Pa205 Unit 5 Assignment 1

Presentation on theme: "PA 205- Unit 7 Outlining, Organization & your Discussion section of your Legal Memorandum of Law."— Presentation transcript:

1 PA 205- Unit 7 Outlining, Organization & your Discussion section of your Legal Memorandum of Law

2 BIG PICTURE Organization Perform a Large Scale Organization of your paper first. Perform a Large Scale Organization of your paper first. Determine how you will structure your paper. Determine how you will structure your paper. Determine how many separate legal issues you are going to discuss. Determine how many separate legal issues you are going to discuss. Remember, I recommend only ONE legal issue for the Final Memo. Remember, I recommend only ONE legal issue for the Final Memo.

3 BIG PICTURE Organization To: From: Re: Date: _______________________ I. I. Statement of Facts II. Question(s) Presented (aka Legal Issue(s)) III. Short Answers (aka Brief Answer(s)) IV. Discussion (aka Analysis) V. Conclusion

4 SMALL PICTURE Organization for the Discussion Section YOUR DISCUSSION SECTION WILL BE THE MOST LENGTHY PART OF YOUR LEGAL MEMO EACH PARAGRAPH WILL BE 5 – 7 SENTENCES LONG THE LENGTH OF YOUR DISCUSSION SECTION WILL DEPEND ON HOW MANY CASES OR STATUTES YOU’RE APPLYING

5 (GENERALLY SPEAKING) Small Scale Organization of Discussion I. State your rule of law I. State your rule of law –Topic sentence introducing elements for the cause of action or what you’re trying to prove  State your rule of law from the synthesis of the 5 cases  State this rule of law in a broad sense –Explication of rule  State where you came up with this rule of law by restating it from the statute(s) OR the strongest case(s) you’re relying on to make your point.  Must use blue book citation format  Avoid long quotes See page 145 -146 of Shapo text for an example

6 (GENERALLY SPEAKING) Small Scale Organization of Discussion II. Start applying case law II. Start applying case law –Start with a topic sentence on the legal principal you’re about to discuss –For the case that announced the legal principal you’re about to discuss, state the holding and reasoning using the pertinent facts –Must use Bluebook Citation format & avoid long quotes See page 146 -147 of Shapo text for an example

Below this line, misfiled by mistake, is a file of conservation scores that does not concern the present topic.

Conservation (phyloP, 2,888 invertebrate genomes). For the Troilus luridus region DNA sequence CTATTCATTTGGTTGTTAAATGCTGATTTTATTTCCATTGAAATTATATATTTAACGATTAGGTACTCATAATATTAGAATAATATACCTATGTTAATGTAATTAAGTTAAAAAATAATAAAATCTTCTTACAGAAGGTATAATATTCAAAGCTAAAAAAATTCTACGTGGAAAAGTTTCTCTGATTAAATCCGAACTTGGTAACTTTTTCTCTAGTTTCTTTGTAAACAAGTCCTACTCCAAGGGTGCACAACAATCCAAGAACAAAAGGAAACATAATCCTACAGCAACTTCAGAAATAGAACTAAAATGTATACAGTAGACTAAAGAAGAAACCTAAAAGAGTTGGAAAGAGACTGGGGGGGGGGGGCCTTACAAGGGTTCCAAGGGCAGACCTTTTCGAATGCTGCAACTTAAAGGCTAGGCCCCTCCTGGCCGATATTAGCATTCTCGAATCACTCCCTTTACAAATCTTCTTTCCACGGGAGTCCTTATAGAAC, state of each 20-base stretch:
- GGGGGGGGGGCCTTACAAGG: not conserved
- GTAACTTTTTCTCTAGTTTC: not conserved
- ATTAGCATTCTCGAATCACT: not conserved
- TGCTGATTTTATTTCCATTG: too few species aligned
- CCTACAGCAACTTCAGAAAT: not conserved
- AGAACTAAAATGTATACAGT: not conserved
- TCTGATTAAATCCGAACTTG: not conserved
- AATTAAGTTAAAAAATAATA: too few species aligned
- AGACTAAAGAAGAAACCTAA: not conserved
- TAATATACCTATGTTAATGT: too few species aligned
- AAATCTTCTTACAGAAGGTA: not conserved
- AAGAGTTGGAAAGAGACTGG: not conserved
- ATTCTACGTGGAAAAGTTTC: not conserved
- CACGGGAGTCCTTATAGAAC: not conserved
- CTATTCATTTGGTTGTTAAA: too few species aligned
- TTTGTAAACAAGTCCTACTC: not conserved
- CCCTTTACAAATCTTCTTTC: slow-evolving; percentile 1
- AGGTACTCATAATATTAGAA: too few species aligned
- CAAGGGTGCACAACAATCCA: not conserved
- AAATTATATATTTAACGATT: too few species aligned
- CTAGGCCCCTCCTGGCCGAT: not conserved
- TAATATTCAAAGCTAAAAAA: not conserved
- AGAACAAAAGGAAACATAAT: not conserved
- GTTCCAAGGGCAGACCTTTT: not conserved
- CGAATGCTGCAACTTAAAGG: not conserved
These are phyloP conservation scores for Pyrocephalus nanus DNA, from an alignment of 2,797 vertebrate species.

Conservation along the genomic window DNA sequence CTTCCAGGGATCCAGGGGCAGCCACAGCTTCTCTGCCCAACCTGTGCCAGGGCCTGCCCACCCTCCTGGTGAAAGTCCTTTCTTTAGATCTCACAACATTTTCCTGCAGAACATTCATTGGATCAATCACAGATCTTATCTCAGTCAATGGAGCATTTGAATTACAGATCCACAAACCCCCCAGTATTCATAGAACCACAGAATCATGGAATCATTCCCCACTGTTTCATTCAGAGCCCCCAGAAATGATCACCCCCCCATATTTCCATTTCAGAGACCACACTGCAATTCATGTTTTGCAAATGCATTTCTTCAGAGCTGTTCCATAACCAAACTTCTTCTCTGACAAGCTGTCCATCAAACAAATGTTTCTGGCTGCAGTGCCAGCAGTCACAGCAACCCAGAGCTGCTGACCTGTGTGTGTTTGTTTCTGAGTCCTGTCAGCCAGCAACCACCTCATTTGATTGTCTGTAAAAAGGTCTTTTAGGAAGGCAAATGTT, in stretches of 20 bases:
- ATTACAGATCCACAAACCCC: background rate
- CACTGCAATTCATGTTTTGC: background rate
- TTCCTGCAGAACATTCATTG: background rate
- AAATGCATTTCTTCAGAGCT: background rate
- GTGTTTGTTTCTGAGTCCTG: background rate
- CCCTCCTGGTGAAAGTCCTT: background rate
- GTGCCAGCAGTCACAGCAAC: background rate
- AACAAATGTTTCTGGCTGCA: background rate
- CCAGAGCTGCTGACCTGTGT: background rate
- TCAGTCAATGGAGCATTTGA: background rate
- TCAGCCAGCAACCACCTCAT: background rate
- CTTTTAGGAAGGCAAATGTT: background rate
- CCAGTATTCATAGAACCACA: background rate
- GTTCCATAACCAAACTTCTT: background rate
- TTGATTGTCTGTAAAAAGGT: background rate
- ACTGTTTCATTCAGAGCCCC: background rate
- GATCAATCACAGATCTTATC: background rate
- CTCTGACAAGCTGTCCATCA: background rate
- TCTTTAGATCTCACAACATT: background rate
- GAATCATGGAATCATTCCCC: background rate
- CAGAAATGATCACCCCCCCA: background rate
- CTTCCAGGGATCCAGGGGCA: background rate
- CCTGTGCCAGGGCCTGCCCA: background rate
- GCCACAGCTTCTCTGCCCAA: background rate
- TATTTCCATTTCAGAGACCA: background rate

7 (GENERALLY SPEAKING) Small Scale Organization of Discussion III. Apply case law to your own case III. Apply case law to your own case –Start with a transition sentence to introduce your own case –Compare the relevant facts in the decided cases to those in your own case to evaluate the strength of the claim you wish to make in light of these comparisons –You will be distinguishing and analogizing the facts –Must use Bluebook Citation format & avoid long quotes See page 147 -148 of Shapo text for an example

8 (GENERALLY SPEAKING) Small Scale Organization of Discussion IV. Present and evaluate counter arguments IV. Present and evaluate counter arguments –Discuss those precedents and those facts from your problem that your opponent is going to rely on –In an objective analysis, raise all reasonable interpretations of the issues –You will be distinguishing and analogizing the facts –Weave in any reasonable and reliable rebuttal in an objective and neutral way –Must use Bluebook Citation format & avoid long quotes See page 148 -150 of Shapo text for an example

9 (GENERALLY SPEAKING) Small Scale Organization of Discussion The last paragraph of your discussion section may be easier to write after you have created the outlines for each legal issue. The last paragraph of your discussion section may be easier to write after you have created the outlines for each legal issue. The Introduction and Conclusion will take their form based on the traditional structure of paragraphs. The Introduction and Conclusion will take their form based on the traditional structure of paragraphs.